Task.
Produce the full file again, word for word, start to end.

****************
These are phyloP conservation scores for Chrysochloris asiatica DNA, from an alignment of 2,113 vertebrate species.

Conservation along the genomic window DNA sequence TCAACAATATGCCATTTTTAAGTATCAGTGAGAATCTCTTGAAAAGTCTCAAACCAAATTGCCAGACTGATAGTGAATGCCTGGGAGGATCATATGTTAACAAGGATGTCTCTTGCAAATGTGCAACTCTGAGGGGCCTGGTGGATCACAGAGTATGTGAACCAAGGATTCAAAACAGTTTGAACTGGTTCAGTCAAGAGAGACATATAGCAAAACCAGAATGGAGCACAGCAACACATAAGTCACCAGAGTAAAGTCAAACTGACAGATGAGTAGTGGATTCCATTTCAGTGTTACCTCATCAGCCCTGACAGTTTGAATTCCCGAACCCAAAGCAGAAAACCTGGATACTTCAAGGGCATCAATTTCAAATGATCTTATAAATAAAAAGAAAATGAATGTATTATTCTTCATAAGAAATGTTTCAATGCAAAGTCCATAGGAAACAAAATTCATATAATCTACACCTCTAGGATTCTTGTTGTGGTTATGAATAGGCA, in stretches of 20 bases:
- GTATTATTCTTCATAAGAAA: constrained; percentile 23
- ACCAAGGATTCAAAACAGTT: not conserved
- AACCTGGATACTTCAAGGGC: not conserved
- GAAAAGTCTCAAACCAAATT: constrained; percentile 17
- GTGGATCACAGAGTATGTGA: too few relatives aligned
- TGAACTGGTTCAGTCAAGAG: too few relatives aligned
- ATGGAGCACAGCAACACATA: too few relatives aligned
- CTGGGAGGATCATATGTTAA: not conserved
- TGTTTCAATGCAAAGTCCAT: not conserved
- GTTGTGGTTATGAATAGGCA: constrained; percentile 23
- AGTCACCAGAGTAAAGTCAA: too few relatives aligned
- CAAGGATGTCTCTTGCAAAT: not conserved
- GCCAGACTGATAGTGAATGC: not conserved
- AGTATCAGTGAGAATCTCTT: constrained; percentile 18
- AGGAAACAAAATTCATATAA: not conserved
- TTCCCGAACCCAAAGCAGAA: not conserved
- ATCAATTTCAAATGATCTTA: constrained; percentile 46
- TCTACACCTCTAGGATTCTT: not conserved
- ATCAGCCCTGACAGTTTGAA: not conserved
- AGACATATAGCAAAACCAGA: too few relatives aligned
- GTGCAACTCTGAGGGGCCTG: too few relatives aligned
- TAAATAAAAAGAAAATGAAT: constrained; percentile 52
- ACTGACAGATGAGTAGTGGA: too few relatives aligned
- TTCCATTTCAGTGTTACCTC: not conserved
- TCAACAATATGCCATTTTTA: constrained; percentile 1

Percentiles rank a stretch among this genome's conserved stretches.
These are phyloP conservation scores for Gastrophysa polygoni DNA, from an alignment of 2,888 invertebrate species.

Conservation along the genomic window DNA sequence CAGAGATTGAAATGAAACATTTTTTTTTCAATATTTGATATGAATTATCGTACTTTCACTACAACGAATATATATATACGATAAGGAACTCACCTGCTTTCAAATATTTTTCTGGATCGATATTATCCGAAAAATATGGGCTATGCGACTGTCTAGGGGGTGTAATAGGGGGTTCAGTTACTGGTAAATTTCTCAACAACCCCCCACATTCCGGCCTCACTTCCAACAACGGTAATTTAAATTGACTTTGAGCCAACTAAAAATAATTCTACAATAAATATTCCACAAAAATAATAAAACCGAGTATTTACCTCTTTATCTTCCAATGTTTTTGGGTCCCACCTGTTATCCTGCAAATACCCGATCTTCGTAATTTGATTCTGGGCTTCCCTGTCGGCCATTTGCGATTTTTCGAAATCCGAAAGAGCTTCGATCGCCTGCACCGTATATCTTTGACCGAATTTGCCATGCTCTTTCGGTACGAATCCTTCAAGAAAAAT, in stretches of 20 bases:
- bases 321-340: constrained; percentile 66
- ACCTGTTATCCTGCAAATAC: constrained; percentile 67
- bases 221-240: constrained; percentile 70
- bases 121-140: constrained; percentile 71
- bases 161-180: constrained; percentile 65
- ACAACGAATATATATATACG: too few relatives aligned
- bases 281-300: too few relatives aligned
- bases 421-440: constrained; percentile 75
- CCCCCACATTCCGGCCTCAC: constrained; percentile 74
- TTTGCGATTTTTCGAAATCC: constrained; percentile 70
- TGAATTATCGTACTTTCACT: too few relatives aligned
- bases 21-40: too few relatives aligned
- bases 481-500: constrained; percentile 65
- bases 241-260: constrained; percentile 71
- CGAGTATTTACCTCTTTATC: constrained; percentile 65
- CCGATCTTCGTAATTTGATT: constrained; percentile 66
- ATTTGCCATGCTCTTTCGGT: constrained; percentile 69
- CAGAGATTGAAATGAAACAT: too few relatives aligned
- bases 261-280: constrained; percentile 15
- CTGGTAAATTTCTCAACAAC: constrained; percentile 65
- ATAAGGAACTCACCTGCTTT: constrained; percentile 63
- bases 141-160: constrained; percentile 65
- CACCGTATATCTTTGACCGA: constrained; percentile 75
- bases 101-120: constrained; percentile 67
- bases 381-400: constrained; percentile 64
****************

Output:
These are phyloP conservation scores for Chrysochloris asiatica DNA, from an alignment of 2,113 vertebrate species.

Conservation along the genomic window DNA sequence TCAACAATATGCCATTTTTAAGTATCAGTGAGAATCTCTTGAAAAGTCTCAAACCAAATTGCCAGACTGATAGTGAATGCCTGGGAGGATCATATGTTAACAAGGATGTCTCTTGCAAATGTGCAACTCTGAGGGGCCTGGTGGATCACAGAGTATGTGAACCAAGGATTCAAAACAGTTTGAACTGGTTCAGTCAAGAGAGACATATAGCAAAACCAGAATGGAGCACAGCAACACATAAGTCACCAGAGTAAAGTCAAACTGACAGATGAGTAGTGGATTCCATTTCAGTGTTACCTCATCAGCCCTGACAGTTTGAATTCCCGAACCCAAAGCAGAAAACCTGGATACTTCAAGGGCATCAATTTCAAATGATCTTATAAATAAAAAGAAAATGAATGTATTATTCTTCATAAGAAATGTTTCAATGCAAAGTCCATAGGAAACAAAATTCATATAATCTACACCTCTAGGATTCTTGTTGTGGTTATGAATAGGCA, in stretches of 20 bases:
- GTATTATTCTTCATAAGAAA: constrained; percentile 23
- ACCAAGGATTCAAAACAGTT: not conserved
- AACCTGGATACTTCAAGGGC: not conserved
- GAAAAGTCTCAAACCAAATT: constrained; percentile 17
- GTGGATCACAGAGTATGTGA: too few relatives aligned
- TGAACTGGTTCAGTCAAGAG: too few relatives aligned
- ATGGAGCACAGCAACACATA: too few relatives aligned
- CTGGGAGGATCATATGTTAA: not conserved
- TGTTTCAATGCAAAGTCCAT: not conserved
- GTTGTGGTTATGAATAGGCA: constrained; percentile 23
- AGTCACCAGAGTAAAGTCAA: too few relatives aligned
- CAAGGATGTCTCTTGCAAAT: not conserved
- GCCAGACTGATAGTGAATGC: not conserved
- AGTATCAGTGAGAATCTCTT: constrained; percentile 18
- AGGAAACAAAATTCATATAA: not conserved
- TTCCCGAACCCAAAGCAGAA: not conserved
- ATCAATTTCAAATGATCTTA: constrained; percentile 46
- TCTACACCTCTAGGATTCTT: not conserved
- ATCAGCCCTGACAGTTTGAA: not conserved
- AGACATATAGCAAAACCAGA: too few relatives aligned
- GTGCAACTCTGAGGGGCCTG: too few relatives aligned
- TAAATAAAAAGAAAATGAAT: constrained; percentile 52
- ACTGACAGATGAGTAGTGGA: too few relatives aligned
- TTCCATTTCAGTGTTACCTC: not conserved
- TCAACAATATGCCATTTTTA: constrained; percentile 1

Percentiles rank a stretch among this genome's conserved stretches.
These are phyloP conservation scores for Gastrophysa polygoni DNA, from an alignment of 2,888 invertebrate species.

Conservation along the genomic window DNA sequence CAGAGATTGAAATGAAACATTTTTTTTTCAATATTTGATATGAATTATCGTACTTTCACTACAACGAATATATATATACGATAAGGAACTCACCTGCTTTCAAATATTTTTCTGGATCGATATTATCCGAAAAATATGGGCTATGCGACTGTCTAGGGGGTGTAATAGGGGGTTCAGTTACTGGTAAATTTCTCAACAACCCCCCACATTCCGGCCTCACTTCCAACAACGGTAATTTAAATTGACTTTGAGCCAACTAAAAATAATTCTACAATAAATATTCCACAAAAATAATAAAACCGAGTATTTACCTCTTTATCTTCCAATGTTTTTGGGTCCCACCTGTTATCCTGCAAATACCCGATCTTCGTAATTTGATTCTGGGCTTCCCTGTCGGCCATTTGCGATTTTTCGAAATCCGAAAGAGCTTCGATCGCCTGCACCGTATATCTTTGACCGAATTTGCCATGCTCTTTCGGTACGAATCCTTCAAGAAAAAT, in stretches of 20 bases:
- bases 321-340: constrained; percentile 66
- ACCTGTTATCCTGCAAATAC: constrained; percentile 67
- bases 221-240: constrained; percentile 70
- bases 121-140: constrained; percentile 71
- bases 161-180: constrained; percentile 65
- ACAACGAATATATATATACG: too few relatives aligned
- bases 281-300: too few relatives aligned
- bases 421-440: constrained; percentile 75
- CCCCCACATTCCGGCCTCAC: constrained; percentile 74
- TTTGCGATTTTTCGAAATCC: constrained; percentile 70
- TGAATTATCGTACTTTCACT: too few relatives aligned
- bases 21-40: too few relatives aligned
- bases 481-500: constrained; percentile 65
- bases 241-260: constrained; percentile 71
- CGAGTATTTACCTCTTTATC: constrained; percentile 65
- CCGATCTTCGTAATTTGATT: constrained; percentile 66
- ATTTGCCATGCTCTTTCGGT: constrained; percentile 69
- CAGAGATTGAAATGAAACAT: too few relatives aligned
- bases 261-280: constrained; percentile 15
- CTGGTAAATTTCTCAACAAC: constrained; percentile 65
- ATAAGGAACTCACCTGCTTT: constrained; percentile 63
- bases 141-160: constrained; percentile 65
- CACCGTATATCTTTGACCGA: constrained; percentile 75
- bases 101-120: constrained; percentile 67
- bases 381-400: constrained; percentile 64